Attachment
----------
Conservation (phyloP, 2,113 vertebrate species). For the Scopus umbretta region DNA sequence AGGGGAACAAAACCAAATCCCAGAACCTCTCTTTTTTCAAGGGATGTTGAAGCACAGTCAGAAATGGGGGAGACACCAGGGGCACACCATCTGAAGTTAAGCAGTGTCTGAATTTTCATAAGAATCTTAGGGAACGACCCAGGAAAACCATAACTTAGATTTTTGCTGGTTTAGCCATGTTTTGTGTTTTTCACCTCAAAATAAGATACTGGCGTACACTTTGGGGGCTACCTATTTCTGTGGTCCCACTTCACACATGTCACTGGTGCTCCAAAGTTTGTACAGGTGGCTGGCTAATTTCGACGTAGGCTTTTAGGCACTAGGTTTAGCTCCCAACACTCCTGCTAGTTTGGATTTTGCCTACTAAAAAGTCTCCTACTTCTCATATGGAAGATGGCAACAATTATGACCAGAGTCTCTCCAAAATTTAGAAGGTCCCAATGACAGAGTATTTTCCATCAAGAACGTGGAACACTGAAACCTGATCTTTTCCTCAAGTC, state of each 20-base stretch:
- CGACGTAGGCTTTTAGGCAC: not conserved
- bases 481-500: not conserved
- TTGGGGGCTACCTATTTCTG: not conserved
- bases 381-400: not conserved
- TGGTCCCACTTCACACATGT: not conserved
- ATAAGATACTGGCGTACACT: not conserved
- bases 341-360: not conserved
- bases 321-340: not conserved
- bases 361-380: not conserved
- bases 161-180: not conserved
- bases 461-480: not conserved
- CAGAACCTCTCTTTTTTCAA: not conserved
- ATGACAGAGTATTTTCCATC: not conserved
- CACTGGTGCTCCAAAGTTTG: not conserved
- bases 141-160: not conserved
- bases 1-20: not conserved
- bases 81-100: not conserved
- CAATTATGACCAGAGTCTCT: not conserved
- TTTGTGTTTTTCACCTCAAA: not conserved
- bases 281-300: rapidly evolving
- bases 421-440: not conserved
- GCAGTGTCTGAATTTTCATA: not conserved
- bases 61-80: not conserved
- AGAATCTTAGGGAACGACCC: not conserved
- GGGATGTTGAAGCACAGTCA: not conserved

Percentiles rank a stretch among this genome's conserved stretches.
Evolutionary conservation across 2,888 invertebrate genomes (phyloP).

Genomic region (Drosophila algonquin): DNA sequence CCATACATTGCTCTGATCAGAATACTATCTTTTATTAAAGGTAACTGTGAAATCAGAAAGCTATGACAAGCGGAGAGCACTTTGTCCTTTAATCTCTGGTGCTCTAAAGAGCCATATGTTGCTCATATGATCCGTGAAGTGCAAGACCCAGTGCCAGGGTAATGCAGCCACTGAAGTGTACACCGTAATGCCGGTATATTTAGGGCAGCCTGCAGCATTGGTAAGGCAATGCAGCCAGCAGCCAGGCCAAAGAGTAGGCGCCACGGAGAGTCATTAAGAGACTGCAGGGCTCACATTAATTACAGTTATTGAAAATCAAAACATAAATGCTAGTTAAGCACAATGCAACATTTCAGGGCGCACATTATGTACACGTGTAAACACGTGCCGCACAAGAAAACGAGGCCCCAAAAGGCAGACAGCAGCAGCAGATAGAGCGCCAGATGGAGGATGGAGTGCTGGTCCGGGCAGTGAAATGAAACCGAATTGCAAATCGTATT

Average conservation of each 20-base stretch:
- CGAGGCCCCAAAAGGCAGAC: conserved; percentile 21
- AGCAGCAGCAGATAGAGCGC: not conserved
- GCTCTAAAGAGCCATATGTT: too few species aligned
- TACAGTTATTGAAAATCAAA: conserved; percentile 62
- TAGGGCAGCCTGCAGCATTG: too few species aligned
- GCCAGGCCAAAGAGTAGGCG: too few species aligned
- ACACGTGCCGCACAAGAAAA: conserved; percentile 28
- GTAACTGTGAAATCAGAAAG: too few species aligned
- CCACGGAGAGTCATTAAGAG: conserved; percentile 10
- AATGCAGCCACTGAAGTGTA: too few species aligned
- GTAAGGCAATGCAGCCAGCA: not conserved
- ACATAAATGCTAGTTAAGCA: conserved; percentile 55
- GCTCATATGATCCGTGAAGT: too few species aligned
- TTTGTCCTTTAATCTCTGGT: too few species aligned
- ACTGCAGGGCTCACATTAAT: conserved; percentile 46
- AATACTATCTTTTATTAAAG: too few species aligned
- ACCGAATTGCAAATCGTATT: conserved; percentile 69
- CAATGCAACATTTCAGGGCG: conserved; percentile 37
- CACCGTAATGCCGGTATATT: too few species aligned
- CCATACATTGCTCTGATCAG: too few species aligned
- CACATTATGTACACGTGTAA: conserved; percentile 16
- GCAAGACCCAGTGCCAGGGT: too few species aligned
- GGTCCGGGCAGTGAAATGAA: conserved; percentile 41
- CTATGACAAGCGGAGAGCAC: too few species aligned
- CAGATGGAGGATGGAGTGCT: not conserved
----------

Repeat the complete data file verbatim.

Conservation (phyloP, 2,113 vertebrate species). For the Scopus umbretta region DNA sequence AGGGGAACAAAACCAAATCCCAGAACCTCTCTTTTTTCAAGGGATGTTGAAGCACAGTCAGAAATGGGGGAGACACCAGGGGCACACCATCTGAAGTTAAGCAGTGTCTGAATTTTCATAAGAATCTTAGGGAACGACCCAGGAAAACCATAACTTAGATTTTTGCTGGTTTAGCCATGTTTTGTGTTTTTCACCTCAAAATAAGATACTGGCGTACACTTTGGGGGCTACCTATTTCTGTGGTCCCACTTCACACATGTCACTGGTGCTCCAAAGTTTGTACAGGTGGCTGGCTAATTTCGACGTAGGCTTTTAGGCACTAGGTTTAGCTCCCAACACTCCTGCTAGTTTGGATTTTGCCTACTAAAAAGTCTCCTACTTCTCATATGGAAGATGGCAACAATTATGACCAGAGTCTCTCCAAAATTTAGAAGGTCCCAATGACAGAGTATTTTCCATCAAGAACGTGGAACACTGAAACCTGATCTTTTCCTCAAGTC, state of each 20-base stretch:
- CGACGTAGGCTTTTAGGCAC: not conserved
- bases 481-500: not conserved
- TTGGGGGCTACCTATTTCTG: not conserved
- bases 381-400: not conserved
- TGGTCCCACTTCACACATGT: not conserved
- ATAAGATACTGGCGTACACT: not conserved
- bases 341-360: not conserved
- bases 321-340: not conserved
- bases 361-380: not conserved
- bases 161-180: not conserved
- bases 461-480: not conserved
- CAGAACCTCTCTTTTTTCAA: not conserved
- ATGACAGAGTATTTTCCATC: not conserved
- CACTGGTGCTCCAAAGTTTG: not conserved
- bases 141-160: not conserved
- bases 1-20: not conserved
- bases 81-100: not conserved
- CAATTATGACCAGAGTCTCT: not conserved
- TTTGTGTTTTTCACCTCAAA: not conserved
- bases 281-300: rapidly evolving
- bases 421-440: not conserved
- GCAGTGTCTGAATTTTCATA: not conserved
- bases 61-80: not conserved
- AGAATCTTAGGGAACGACCC: not conserved
- GGGATGTTGAAGCACAGTCA: not conserved

Percentiles rank a stretch among this genome's conserved stretches.
Evolutionary conservation across 2,888 invertebrate genomes (phyloP).

Genomic region (Drosophila algonquin): DNA sequence CCATACATTGCTCTGATCAGAATACTATCTTTTATTAAAGGTAACTGTGAAATCAGAAAGCTATGACAAGCGGAGAGCACTTTGTCCTTTAATCTCTGGTGCTCTAAAGAGCCATATGTTGCTCATATGATCCGTGAAGTGCAAGACCCAGTGCCAGGGTAATGCAGCCACTGAAGTGTACACCGTAATGCCGGTATATTTAGGGCAGCCTGCAGCATTGGTAAGGCAATGCAGCCAGCAGCCAGGCCAAAGAGTAGGCGCCACGGAGAGTCATTAAGAGACTGCAGGGCTCACATTAATTACAGTTATTGAAAATCAAAACATAAATGCTAGTTAAGCACAATGCAACATTTCAGGGCGCACATTATGTACACGTGTAAACACGTGCCGCACAAGAAAACGAGGCCCCAAAAGGCAGACAGCAGCAGCAGATAGAGCGCCAGATGGAGGATGGAGTGCTGGTCCGGGCAGTGAAATGAAACCGAATTGCAAATCGTATT

Average conservation of each 20-base stretch:
- CGAGGCCCCAAAAGGCAGAC: conserved; percentile 21
- AGCAGCAGCAGATAGAGCGC: not conserved
- GCTCTAAAGAGCCATATGTT: too few species aligned
- TACAGTTATTGAAAATCAAA: conserved; percentile 62
- TAGGGCAGCCTGCAGCATTG: too few species aligned
- GCCAGGCCAAAGAGTAGGCG: too few species aligned
- ACACGTGCCGCACAAGAAAA: conserved; percentile 28
- GTAACTGTGAAATCAGAAAG: too few species aligned
- CCACGGAGAGTCATTAAGAG: conserved; percentile 10
- AATGCAGCCACTGAAGTGTA: too few species aligned
- GTAAGGCAATGCAGCCAGCA: not conserved
- ACATAAATGCTAGTTAAGCA: conserved; percentile 55
- GCTCATATGATCCGTGAAGT: too few species aligned
- TTTGTCCTTTAATCTCTGGT: too few species aligned
- ACTGCAGGGCTCACATTAAT: conserved; percentile 46
- AATACTATCTTTTATTAAAG: too few species aligned
- ACCGAATTGCAAATCGTATT: conserved; percentile 69
- CAATGCAACATTTCAGGGCG: conserved; percentile 37
- CACCGTAATGCCGGTATATT: too few species aligned
- CCATACATTGCTCTGATCAG: too few species aligned
- CACATTATGTACACGTGTAA: conserved; percentile 16
- GCAAGACCCAGTGCCAGGGT: too few species aligned
- GGTCCGGGCAGTGAAATGAA: conserved; percentile 41
- CTATGACAAGCGGAGAGCAC: too few species aligned
- CAGATGGAGGATGGAGTGCT: not conserved